King County Wins First-Ever Loan Under Fed’s New WIFIA Program
By PureBlue Staff
Big storms often mean big messes of untreated sewage and industrial waste pouring into Puget Sound. During heavy rains, sewer pipes throughout the Duwamish Valley fill to overflowing and send millions of gallons of polluted runoff and untreated sewage into the Duwamish River, which then drains into Puget Sound. Now, with help from a $134.5 million loan from the EPA’s Water Infrastructure and Innovation Act (WIFIA), King County will be able to construct a new wet-weather treatment station, with related pipes and a new outfall structure to release treated water into the Duwamish River.
King County was the first-ever recipient of a WIFIA loan, which will cover about half of the estimated $275 million cost of the Georgetown Wet Weather Station located at the corner of Fourth Avenue South and South Michigan Street and slated for completion in 2022. The treatment station will use high-rate clarification conveyance pipelines and outfall structure to treat and move combined sewer overflows before they go into the river. The station will collect and treat up to 70 million gallons of wastewater and stormwater per day—water that otherwise would overflow into the Duwamish and into Puget Sound during heavy rains, threatening both aquatic species and human health.
The project is expected to create an estimated 1,400 jobs and will provide education, job training and apprenticeship opportunities during its design, construction and operation through King County’s Priority Hire program and partnership with South Seattle College’s Georgetown Campus. Established by the Water Infrastructure Finance and Innovation Act of 2014, the EPA’s WIFIA program is a federal loan and guarantee program that aims to accelerate investment in US water infrastructure by providing long-term, low-cost supplemental loans for projects of regional and national significance. It can offer up to 49 percent of the financing for a project, which can be supplemented by state Clean Water and Drinking Water State Revolving Funds (SRF) for additional financing. The loan for the Georgetown treatment station is expected to save King County up to $32 million.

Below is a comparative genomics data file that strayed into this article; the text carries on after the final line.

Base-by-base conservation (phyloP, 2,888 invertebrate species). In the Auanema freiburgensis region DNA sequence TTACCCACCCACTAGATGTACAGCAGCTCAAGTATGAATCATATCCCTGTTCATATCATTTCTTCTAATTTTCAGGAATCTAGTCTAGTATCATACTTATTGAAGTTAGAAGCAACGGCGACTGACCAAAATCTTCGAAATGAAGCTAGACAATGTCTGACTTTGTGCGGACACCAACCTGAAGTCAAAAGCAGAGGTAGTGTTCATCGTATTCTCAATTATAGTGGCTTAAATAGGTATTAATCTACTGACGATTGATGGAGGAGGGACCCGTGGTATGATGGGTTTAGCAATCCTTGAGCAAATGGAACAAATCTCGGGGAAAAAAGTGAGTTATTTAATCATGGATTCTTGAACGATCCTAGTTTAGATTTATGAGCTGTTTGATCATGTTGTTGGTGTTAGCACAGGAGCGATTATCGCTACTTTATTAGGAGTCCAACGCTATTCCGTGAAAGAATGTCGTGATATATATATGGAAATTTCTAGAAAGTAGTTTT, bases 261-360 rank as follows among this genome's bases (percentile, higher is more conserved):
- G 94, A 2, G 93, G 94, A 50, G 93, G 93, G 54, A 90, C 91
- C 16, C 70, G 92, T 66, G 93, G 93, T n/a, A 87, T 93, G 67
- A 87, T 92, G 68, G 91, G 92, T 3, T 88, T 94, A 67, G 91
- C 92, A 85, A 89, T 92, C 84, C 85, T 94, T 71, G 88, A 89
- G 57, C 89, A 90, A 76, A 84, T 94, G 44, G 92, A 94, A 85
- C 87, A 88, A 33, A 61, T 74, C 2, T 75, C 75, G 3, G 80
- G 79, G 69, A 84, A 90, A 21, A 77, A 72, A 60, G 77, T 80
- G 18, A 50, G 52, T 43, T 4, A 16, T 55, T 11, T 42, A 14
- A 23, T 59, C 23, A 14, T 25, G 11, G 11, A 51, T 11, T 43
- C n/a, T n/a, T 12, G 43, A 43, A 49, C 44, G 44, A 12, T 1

Water Infrastructure Needs Massive Investment
Though it's substantial and needed, the King County loan is a drop in the bucket of funding needed to update and improve US water infrastructure. According to an EPA estimate, more than $743 billion is needed for improvements to meet drinking water and wastewater needs. The $93 million WIFIA loan appropriations will be combined with other public and private funding to eventually leverage approximately $16 billion in infrastructure needs. President Trump’s Infrastructure Plan calls for increasing the program’s funding authorization and expanding project eligibility.
Using funding provided in 2017, WIFIA’s loans will finance approximately $2 billion in infrastructure costs, including the King County loan. The EPA recently announced the availability of additional WIFIA funding that could provide as much as $5.5 billion in loans, which could leverage over $11 billion in water infrastructure projects. The EPA’s Notice of Funding Availability (NOFA) for WIFIA funding stresses protecting public health, including reducing exposure to lead and other contaminants in drinking water systems and updating the nation’s aging infrastructure.
EPA Administrator Scott Pruitt announced in May that the agency has extended the deadline to submit letters of interest for WIFIA loans until July 31, 2018. Pruitt sent a letter informing governors of all US states and territories of the extension.
For more information about the WIFIA program and the Georgetown Wet Weather Treatment Station, visit: https://www.epa.gov/wifia
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